Importance Merkel cell carcinoma (MCC) is an uncommon but highly invasive form of skin cancer. The mechanisms that cause MCC are yet to be fully determined.
Objectives To compare the incidence and survival rates of MCC in Queensland, Australia, known to be a high-risk area, with MCC incidence and survival elsewhere in the world. We also analyzed incidence trends and differences in survival by key demographic and clinical characteristics.
Design, Setting, and Participants Retrospective cohort study of population-based administrative data for MCC collected by the Queensland Cancer Registry and supplemented with detailed histopathologic data. Deidentified records were obtained of all Queensland residents diagnosed as having MCC during the period from 1993 to 2010. A subsample of histopathologic records were reviewed by a senior dermatopathologist to determine the potential for misclassification. A total of 879 eligible cases of MCC were included in the study.
Main Outcomes and Measures Incidence rates were directly age standardized to the 2000 United States Standard Population. Trends were examined using Joinpoint software with results expressed in terms of the annual percentage change. The period method was used to calculate 5-year relative survival, and adjusted hazard ratios were obtained from multivariate Poisson models.
Results There were 340 cases of MCC diagnosed in Queensland between 2006 and 2010, corresponding to an incidence rate of 1.6 per 100 000 population. Men (2.5 per 100 000) had higher incidence than women (0.9 per 100 000), and rates peaked at 20.7 per 100 000 for persons 80 years or older. The overall incidence of MCC increased by an average of 2.6% per year from 1993 onwards. Relative survival was 41% after 5 years, with significantly better survival found for those younger than 70 years at diagnosis (56%-60%), those with tumors on the face or ears (51%), and those with stage I lesions (49%).
Conclusions and Relevance Incidence rates for MCC in Queensland are at least double those of any that have been previously published elsewhere in the world. It is likely that Queensland’s combination of a predominantly white population, outdoor lifestyle, and exposure to sunlight has played a role in this unwanted result. Interventions are required to increase awareness of MCC among clinicians and the public.
Merkel cell carcinoma (MCC) is a rare and highly invasive form of neuroendocrine skin cancer that was first described by Toker1 as trabecular carcinoma in 1972. The neoplasms are composed of small, round, blue cells sharing histomorphologic and immunohistochemical features with various neuroectodermally derived cells including cutaneous Merkel cells.2,3 It is currently unclear whether MCCs actually derive from cutaneous Merkel cells or share a common precursor.2,4,5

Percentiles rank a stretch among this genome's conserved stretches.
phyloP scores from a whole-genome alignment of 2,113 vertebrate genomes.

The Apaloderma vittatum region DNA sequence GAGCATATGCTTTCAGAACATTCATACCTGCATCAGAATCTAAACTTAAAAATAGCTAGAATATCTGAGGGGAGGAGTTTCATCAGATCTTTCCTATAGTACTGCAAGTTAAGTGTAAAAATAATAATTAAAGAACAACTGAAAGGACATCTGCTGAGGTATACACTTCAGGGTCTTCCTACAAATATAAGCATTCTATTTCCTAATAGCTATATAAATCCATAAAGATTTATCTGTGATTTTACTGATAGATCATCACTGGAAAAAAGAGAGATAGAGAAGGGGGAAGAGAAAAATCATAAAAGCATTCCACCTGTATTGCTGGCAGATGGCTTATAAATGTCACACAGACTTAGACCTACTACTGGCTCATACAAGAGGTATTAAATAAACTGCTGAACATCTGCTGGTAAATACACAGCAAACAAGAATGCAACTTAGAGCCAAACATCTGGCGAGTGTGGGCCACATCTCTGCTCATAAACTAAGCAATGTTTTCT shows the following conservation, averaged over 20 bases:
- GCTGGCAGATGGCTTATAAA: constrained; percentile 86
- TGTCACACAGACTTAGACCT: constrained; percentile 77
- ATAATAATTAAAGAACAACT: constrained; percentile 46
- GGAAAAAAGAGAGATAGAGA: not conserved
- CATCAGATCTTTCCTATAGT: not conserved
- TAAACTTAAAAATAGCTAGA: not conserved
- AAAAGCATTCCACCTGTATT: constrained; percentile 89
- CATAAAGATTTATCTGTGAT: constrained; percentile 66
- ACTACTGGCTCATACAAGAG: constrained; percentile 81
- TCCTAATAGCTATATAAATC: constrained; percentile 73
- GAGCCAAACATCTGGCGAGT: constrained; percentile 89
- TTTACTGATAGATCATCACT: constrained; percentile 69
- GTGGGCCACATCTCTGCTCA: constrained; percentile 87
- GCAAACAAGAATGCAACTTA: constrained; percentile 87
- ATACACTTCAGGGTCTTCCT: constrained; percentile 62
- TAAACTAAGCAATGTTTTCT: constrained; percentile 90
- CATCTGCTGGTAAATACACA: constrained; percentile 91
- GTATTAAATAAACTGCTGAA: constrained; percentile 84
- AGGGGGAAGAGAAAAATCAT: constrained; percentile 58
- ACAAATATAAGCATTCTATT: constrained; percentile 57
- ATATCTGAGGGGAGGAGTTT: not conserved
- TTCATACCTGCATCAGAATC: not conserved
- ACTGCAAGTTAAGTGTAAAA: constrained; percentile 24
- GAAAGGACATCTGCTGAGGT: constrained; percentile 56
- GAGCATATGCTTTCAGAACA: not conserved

Merkel cell carcinomas can be difficult for clinicians to identify because of their nondescript features.6 However, just recently, Jalilian and colleagues7 reported that the 4 most frequent clinical features were cherry-red color, shiny surface, sharp circumscription, and nodular structure. They also outlined significant dermoscopic features including linear, irregular, and polymorphous vessels; poorly focused vessels; and milky pink areas.7 Despite the rather characteristic histopathologic features, immunohistochemical staining is required for a definitive diagnosis to differentiate MCC from a broad spectrum of small, round, blue-cell neoplasms (eg, metastasis of an oat cell carcinoma of the lung).2,5,8 The tumors typically show rapid growth, meaning that many patients develop metastatic disease, and recurrence is common despite surgical removal of the primary lesion.2,8
Merkel cell carcinoma is most often diagnosed among elderly white patients on sun-exposed body sites such as the head and neck.2,5,8 Immunosuppression, which occurs when the body’s normal immune responses are inhibited due to medical intervention or disease, is another recognized risk factor,2,5 which is suggestive of a viral cause.8 The discovery of a polyomavirus (MCPyV)9 in most MCC tumors has offered new insights into its pathogenesis,8,10,11 although much remains unknown. For example, while there is an established association between MCC and UV irradiation,8 it is not clear whether UV irradiation contributes directly to the development of MCC or if it acts in combination with immunosuppression.10
The state of Queensland in northeastern Australia has a subtropical climate and high levels of UV radiation year-round combined with a predominantly fair-skinned population and an outdoor lifestyle. Queensland consequently has the highest reported incidence rate of skin cancers worldwide, particularly invasive melanoma.12- 14 The main aim of the present study was to compare the incidence of MCC in Queensland with that found elsewhere in the world. We also examined incidence trends and investigated differences in survival by key demographic and clinical characteristics.